Farmer ‘on brink of bankruptcy’ over five-figure tax bill

Farmer Gareth Gaunt says he is facing bankruptcy as he cannot afford a £28,000 bill for empty property tax from Harrogate Borough Council.

Mr Gaunt, of Carlshead Farm, Wetherby, accrued the bill during a two-year gap between tenants at the 5,000 sq ft of business space on his farm. Two units were vacated last year and while new tenants have been secured on discounted rents, he says he cannot afford to pay the huge sum.

The Country Land and Business Association is leading calls for an intervention. The Westminster office for Mr Gaunt’s local MP Nigel Adams said it had referred the case to the Department for the Environment, Food and Rural Affairs, but Harrogate Council has ruled out awarding relief to reduce the bill.

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Mr Gaunt said: “I borrowed heavily to convert my redundant farm buildings into offices, and although I was fully supported and applauded by council officials and MPs at the time for diversifying, they have all deserted me now.

“I have no way of raising £28,000 so I’m left with no option but to try and fight to save the business that my family and I have worked so hard to build up.

“Considering I’ve taken all the risk, brought employment to the area and raised several hundreds of thousands in rates for the Government over the last 10 years I’m astounded that I’m now being fed to the wolves.”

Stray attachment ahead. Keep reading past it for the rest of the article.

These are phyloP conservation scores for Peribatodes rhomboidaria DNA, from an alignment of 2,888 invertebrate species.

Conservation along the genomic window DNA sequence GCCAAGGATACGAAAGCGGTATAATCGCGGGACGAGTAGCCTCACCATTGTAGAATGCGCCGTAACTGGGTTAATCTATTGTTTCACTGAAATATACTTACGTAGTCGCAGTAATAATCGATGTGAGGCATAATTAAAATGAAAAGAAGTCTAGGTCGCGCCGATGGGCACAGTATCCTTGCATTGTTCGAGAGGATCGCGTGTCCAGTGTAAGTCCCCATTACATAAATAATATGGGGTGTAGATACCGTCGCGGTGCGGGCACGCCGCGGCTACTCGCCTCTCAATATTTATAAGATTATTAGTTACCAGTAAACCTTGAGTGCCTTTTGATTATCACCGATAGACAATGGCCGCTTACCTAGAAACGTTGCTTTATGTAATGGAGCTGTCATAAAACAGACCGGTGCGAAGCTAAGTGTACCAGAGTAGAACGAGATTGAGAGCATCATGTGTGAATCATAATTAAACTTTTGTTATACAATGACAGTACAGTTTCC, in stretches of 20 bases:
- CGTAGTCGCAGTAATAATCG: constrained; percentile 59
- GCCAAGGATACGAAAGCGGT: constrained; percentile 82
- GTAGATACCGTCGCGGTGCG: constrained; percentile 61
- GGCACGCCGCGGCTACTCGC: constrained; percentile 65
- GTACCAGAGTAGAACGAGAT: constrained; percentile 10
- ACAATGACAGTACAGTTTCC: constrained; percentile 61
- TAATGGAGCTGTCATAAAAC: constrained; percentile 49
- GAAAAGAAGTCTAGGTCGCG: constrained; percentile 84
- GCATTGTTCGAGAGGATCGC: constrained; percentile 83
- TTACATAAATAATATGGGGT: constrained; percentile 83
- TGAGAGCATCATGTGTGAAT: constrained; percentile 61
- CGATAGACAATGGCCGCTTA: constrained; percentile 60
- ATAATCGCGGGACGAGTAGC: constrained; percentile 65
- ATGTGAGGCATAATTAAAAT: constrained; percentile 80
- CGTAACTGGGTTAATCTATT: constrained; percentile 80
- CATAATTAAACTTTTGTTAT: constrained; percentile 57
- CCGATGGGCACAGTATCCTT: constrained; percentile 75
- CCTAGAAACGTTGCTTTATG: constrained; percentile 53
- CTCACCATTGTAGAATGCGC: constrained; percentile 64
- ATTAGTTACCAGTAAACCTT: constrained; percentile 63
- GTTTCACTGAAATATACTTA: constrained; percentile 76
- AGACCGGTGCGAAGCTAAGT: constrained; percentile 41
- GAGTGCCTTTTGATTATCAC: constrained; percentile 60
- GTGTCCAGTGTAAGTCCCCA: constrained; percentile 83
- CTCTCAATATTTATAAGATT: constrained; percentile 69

Empty property rates, set by the Government, are due for most properties after they have been empty for three months and while councils have discretionary powers to grant additional relief, they have to fund a proportion of the cost, decisions which are weighed against the interests of local taxpayers.

Jane Wood, revenues services manager at Harrogate Council, said: “Mr Gaunt has been letting units in a business centre since 2001. During this period most of the properties have been let or subject to relief from rates, leaving two periods where entitlement to relief has ended.

“Whilst the authority sympathises with Mr Gaunt there are currently over 400 empty properties in the area. As at the end of September, these properties attracted a rate liability in excess of £2.3m.

“The council considered whether Mr Gaunt’s situation was such that it warranted additional relief which could not be afforded to other ratepayers, and felt the circumstances were not such that additional expenditure could be justified. We have, however, offered instalments to Mr Gaunt so he can spread the payments over a period of time.”

Mr Gaunt also runs a care farm on the site for rehabilitating criminal offenders and for adults with special educational needs.